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An International Human Rights Analysis
This book investigates the dynamics between international incitement prohibitions and international standards on freedom of religious speech, with a special focus on the potential incitement prohibitions for the protection of the rights of LGBT+ people. To that end, the book seeks to determine if and to what extent sexual orientation and gender identity are protected grounds under international anti-incitement law. Building on that analysis, the book also delves deeper into the particularly controversial and complex issue of religiously-motivated speech against LGBT+ people, a phenomenon engaging both religious speech rights and equality and other rights of LGBT+ people. Drawing on recent international law benchmarking in the area of incitement and complementing this with extensive comparative legal analysis, best practice lessons are presented on how to calibrate free religious expression and the protection of LGBT rights in the pluralist state. Among other findings, the present research rejects a sweeping a priori trump in the form of a ‘scripture defence’ against incitement charges, but rather recommends a context-based risk assessment of speech acts potentially affecting the rights of LGBT+ people.
Challenged Justice: In Pursuit of Judicial Independence is an academic continuation of the previous volumes on judicial Independence edited by Shimon Shetreet, with others: Jules Deschenes, Christopher Forsyth, and Wayne McCormack. All books were published by Brill Nijhoff: Judicial Independence: The Contemporary Debate (1985), The Culture of Judicial Independence: Conceptual Foundations and Practical Challenges (2012), The Culture of Judicial Independence: Rule of Law and World Peace (2014) and The Culture of Judicial Independence in a Globalised World (2016).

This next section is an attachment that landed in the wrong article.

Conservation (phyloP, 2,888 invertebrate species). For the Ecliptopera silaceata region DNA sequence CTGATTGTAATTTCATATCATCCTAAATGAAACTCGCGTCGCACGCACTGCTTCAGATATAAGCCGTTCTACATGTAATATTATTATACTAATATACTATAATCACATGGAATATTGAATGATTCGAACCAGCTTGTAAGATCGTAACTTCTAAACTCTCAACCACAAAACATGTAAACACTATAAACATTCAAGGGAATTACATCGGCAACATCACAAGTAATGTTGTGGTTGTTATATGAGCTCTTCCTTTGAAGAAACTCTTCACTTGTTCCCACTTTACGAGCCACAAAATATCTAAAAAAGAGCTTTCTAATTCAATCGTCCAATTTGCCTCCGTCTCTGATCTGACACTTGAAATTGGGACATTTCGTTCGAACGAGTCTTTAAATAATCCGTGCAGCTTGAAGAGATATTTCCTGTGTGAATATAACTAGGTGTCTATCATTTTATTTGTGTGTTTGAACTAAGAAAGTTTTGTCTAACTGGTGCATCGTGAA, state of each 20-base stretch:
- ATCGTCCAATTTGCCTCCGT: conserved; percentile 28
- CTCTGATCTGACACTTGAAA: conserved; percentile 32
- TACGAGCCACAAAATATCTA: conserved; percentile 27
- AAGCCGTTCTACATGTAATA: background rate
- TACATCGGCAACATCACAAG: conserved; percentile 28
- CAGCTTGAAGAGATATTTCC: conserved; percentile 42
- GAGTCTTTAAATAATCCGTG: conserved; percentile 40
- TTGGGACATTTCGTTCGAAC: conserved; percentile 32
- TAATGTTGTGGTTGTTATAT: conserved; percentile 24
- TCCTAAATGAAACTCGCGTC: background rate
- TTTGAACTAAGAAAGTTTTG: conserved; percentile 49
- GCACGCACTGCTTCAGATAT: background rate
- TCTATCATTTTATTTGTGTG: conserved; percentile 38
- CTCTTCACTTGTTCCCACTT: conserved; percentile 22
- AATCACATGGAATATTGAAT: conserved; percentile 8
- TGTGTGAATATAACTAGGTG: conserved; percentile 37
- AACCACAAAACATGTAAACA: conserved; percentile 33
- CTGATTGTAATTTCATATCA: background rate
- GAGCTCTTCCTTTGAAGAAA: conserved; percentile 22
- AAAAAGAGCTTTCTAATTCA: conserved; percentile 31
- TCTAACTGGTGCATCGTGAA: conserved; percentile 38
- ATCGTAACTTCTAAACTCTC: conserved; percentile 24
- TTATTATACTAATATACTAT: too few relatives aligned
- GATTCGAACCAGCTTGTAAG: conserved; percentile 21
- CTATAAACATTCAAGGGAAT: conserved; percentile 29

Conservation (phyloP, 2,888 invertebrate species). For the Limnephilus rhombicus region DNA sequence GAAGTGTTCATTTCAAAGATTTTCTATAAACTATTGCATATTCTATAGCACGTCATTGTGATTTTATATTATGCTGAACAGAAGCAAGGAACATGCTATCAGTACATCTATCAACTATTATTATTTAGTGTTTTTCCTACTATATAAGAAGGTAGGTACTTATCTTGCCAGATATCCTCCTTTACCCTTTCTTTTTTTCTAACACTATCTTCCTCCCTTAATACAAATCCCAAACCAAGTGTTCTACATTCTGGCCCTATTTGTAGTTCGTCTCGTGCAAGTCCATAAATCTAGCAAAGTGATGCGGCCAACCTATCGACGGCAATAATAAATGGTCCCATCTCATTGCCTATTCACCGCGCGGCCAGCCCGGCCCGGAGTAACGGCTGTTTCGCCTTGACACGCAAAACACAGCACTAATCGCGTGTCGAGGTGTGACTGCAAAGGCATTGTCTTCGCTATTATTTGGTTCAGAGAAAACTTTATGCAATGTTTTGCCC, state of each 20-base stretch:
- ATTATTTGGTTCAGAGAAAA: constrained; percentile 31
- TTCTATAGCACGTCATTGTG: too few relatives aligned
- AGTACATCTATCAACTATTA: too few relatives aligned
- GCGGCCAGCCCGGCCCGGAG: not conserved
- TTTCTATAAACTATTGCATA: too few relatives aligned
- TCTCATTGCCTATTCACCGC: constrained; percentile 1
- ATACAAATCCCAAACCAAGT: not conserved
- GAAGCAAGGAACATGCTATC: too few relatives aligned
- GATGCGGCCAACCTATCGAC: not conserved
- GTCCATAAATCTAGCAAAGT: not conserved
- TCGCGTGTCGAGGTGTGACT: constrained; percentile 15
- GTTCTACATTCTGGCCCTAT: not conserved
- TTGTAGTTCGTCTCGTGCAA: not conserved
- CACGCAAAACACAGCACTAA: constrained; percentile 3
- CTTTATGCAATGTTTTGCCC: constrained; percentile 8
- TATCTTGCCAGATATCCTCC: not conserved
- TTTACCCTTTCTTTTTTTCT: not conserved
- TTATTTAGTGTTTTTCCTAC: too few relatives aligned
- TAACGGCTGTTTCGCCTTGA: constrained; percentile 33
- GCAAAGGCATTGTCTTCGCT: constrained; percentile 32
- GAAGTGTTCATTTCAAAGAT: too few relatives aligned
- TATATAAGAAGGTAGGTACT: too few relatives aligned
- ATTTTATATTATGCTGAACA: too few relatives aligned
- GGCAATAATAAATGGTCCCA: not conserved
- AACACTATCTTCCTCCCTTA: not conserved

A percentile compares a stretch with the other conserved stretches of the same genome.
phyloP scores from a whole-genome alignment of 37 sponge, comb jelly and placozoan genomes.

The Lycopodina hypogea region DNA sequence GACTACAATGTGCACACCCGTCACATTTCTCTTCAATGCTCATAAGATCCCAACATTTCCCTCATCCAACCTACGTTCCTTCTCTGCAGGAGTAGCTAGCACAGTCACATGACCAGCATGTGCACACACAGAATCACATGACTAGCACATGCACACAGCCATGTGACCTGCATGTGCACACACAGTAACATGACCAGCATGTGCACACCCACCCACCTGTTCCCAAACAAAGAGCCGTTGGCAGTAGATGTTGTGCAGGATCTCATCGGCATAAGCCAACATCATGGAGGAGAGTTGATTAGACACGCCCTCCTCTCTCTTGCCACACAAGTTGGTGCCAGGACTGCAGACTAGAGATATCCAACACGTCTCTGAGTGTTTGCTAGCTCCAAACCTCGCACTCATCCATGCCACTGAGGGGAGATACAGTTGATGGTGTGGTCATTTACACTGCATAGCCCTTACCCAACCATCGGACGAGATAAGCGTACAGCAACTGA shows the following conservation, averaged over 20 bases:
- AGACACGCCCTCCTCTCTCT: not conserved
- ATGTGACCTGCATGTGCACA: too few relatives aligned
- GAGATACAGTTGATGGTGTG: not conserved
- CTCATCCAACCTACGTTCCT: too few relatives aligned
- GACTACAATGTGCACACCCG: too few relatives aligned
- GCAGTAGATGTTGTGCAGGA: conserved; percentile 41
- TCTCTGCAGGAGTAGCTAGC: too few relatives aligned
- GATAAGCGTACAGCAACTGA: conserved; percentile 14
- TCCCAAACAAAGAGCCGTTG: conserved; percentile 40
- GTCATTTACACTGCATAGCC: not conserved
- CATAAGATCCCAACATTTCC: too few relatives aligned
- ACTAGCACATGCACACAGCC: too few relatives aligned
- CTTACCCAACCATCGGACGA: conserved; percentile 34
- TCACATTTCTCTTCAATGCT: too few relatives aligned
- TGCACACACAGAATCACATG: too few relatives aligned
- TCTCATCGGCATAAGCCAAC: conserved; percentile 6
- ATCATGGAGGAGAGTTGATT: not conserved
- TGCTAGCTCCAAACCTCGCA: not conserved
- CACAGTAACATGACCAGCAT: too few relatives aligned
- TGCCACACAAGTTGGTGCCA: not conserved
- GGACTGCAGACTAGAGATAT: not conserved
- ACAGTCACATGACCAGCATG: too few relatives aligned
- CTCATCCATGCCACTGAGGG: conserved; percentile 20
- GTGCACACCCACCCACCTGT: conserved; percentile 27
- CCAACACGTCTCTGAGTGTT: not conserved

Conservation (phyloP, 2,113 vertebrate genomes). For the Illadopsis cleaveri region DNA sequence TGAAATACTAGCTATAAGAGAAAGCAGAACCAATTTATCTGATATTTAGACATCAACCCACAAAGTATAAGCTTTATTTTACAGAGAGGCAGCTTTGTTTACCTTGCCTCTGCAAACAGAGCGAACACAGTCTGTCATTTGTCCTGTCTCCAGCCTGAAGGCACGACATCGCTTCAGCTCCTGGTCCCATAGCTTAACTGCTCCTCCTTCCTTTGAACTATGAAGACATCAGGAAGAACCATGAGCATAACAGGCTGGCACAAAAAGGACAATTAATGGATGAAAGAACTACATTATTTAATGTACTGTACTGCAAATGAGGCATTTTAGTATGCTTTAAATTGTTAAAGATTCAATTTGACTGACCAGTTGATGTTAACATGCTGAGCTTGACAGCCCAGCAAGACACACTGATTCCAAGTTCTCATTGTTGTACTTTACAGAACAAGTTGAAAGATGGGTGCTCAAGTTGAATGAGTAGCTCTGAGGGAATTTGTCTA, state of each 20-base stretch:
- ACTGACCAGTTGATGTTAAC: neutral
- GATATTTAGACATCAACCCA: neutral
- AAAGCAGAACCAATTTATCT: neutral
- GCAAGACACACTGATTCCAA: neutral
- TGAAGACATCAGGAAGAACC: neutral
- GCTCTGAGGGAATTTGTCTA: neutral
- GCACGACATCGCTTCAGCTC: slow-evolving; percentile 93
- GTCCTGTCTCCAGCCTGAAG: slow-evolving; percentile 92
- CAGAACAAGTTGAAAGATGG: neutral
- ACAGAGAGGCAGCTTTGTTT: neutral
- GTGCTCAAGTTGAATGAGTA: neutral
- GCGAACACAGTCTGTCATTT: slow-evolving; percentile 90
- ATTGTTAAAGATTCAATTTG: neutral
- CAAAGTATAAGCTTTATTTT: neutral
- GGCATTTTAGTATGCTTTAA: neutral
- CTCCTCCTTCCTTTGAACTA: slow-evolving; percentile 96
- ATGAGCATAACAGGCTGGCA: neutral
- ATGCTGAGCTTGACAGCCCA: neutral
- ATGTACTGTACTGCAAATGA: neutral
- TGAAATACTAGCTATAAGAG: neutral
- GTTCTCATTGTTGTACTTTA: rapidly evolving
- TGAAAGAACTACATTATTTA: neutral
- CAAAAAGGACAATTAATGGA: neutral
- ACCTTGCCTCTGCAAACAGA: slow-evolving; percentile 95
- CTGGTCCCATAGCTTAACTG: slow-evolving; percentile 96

This book offers academic articles by distinguished jurists on judicial independence and judicial process in many jurisdictions including indicators of justice and analysis of international Standards on judicial independence and judicial ethics.
This book examines different approaches by which states characterised by federal or decentralized arrangements reconcile equality and autonomy. In case studies from four continents, leading experts analyse the challenges of ensuring institutional, social and economic equality whilst respecting the competences of regions and the rights of groups.
This book argues that a view has taken root in Africa, which equates state-secularism to the aggressive removal of religion from the public sphere or even state ambivalence towards religious affairs. This view arises from a misguided interpretation of the practice of state-secularism particularly in France, Turkey and the US, which understanding is ill-suited for the sub-Sahara Africa’s state-religion because the region boasts of at least three major religious traditions, African religion, Islam and Christianity, and blanket condemnation of public manifestation of religion or ambivalence towards it may offend the natural flourishing of this trinity and more. The contribution holds that most applications of state-secularism in Kenya, Nigeria and Uganda favour the Christian faith, which during its tumultuous experiences in Europe survived the enlightenment, the reformation and like experiences socialised to co-exist with what are now called secular states. Additionally, due to the long history of Christendoms in Europe, Christian principles penetrated the colonial legal systems that were bequeathed to Africa at independence and the sustenance of the colonial legacy means that the Abrahamic faith has an upper hand in the state-religion relations’ contest. The obvious loser is African religion which has suffered major onslaughts since the colonial days.
In: Journal of Law, Religion and State

Abstract